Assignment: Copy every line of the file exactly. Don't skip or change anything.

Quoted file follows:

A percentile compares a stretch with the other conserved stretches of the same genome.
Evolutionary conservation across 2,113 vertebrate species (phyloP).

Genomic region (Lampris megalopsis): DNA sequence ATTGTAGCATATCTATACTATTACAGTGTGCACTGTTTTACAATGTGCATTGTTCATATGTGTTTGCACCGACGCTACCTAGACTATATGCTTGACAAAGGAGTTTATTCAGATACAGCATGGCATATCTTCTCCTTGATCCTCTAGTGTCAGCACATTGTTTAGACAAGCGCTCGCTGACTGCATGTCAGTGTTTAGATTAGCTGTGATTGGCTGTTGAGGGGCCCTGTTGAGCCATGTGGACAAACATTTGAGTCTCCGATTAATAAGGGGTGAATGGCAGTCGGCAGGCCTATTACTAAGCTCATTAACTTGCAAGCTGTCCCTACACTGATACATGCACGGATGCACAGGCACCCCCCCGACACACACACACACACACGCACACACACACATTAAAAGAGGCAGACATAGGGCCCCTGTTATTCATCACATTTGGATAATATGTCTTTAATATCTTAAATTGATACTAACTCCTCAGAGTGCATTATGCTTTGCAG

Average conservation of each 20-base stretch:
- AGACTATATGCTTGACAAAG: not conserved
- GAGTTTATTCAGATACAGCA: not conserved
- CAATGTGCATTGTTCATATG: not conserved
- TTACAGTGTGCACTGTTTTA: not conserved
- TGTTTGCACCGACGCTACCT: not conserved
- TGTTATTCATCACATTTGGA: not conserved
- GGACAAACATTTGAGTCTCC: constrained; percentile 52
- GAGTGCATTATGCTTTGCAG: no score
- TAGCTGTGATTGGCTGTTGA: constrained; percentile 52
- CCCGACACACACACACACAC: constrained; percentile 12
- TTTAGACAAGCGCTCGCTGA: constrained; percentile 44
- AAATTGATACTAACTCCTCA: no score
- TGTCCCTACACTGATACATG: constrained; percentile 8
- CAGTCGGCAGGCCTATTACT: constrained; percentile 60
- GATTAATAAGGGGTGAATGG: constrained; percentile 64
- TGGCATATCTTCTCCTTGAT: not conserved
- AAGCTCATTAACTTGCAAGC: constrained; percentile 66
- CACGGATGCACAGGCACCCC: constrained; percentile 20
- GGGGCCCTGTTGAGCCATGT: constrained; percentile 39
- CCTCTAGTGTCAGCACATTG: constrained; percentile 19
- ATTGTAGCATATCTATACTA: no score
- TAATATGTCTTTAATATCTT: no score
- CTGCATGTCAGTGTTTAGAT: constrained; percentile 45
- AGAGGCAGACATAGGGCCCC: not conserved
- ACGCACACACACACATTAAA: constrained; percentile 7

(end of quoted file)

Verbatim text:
A percentile compares a stretch with the other conserved stretches of the same genome.
Evolutionary conservation across 2,113 vertebrate species (phyloP).

Genomic region (Lampris megalopsis): DNA sequence ATTGTAGCATATCTATACTATTACAGTGTGCACTGTTTTACAATGTGCATTGTTCATATGTGTTTGCACCGACGCTACCTAGACTATATGCTTGACAAAGGAGTTTATTCAGATACAGCATGGCATATCTTCTCCTTGATCCTCTAGTGTCAGCACATTGTTTAGACAAGCGCTCGCTGACTGCATGTCAGTGTTTAGATTAGCTGTGATTGGCTGTTGAGGGGCCCTGTTGAGCCATGTGGACAAACATTTGAGTCTCCGATTAATAAGGGGTGAATGGCAGTCGGCAGGCCTATTACTAAGCTCATTAACTTGCAAGCTGTCCCTACACTGATACATGCACGGATGCACAGGCACCCCCCCGACACACACACACACACACGCACACACACACATTAAAAGAGGCAGACATAGGGCCCCTGTTATTCATCACATTTGGATAATATGTCTTTAATATCTTAAATTGATACTAACTCCTCAGAGTGCATTATGCTTTGCAG

Average conservation of each 20-base stretch:
- AGACTATATGCTTGACAAAG: not conserved
- GAGTTTATTCAGATACAGCA: not conserved
- CAATGTGCATTGTTCATATG: not conserved
- TTACAGTGTGCACTGTTTTA: not conserved
- TGTTTGCACCGACGCTACCT: not conserved
- TGTTATTCATCACATTTGGA: not conserved
- GGACAAACATTTGAGTCTCC: constrained; percentile 52
- GAGTGCATTATGCTTTGCAG: no score
- TAGCTGTGATTGGCTGTTGA: constrained; percentile 52
- CCCGACACACACACACACAC: constrained; percentile 12
- TTTAGACAAGCGCTCGCTGA: constrained; percentile 44
- AAATTGATACTAACTCCTCA: no score
- TGTCCCTACACTGATACATG: constrained; percentile 8
- CAGTCGGCAGGCCTATTACT: constrained; percentile 60
- GATTAATAAGGGGTGAATGG: constrained; percentile 64
- TGGCATATCTTCTCCTTGAT: not conserved
- AAGCTCATTAACTTGCAAGC: constrained; percentile 66
- CACGGATGCACAGGCACCCC: constrained; percentile 20
- GGGGCCCTGTTGAGCCATGT: constrained; percentile 39
- CCTCTAGTGTCAGCACATTG: constrained; percentile 19
- ATTGTAGCATATCTATACTA: no score
- TAATATGTCTTTAATATCTT: no score
- CTGCATGTCAGTGTTTAGAT: constrained; percentile 45
- AGAGGCAGACATAGGGCCCC: not conserved
- ACGCACACACACACATTAAA: constrained; percentile 7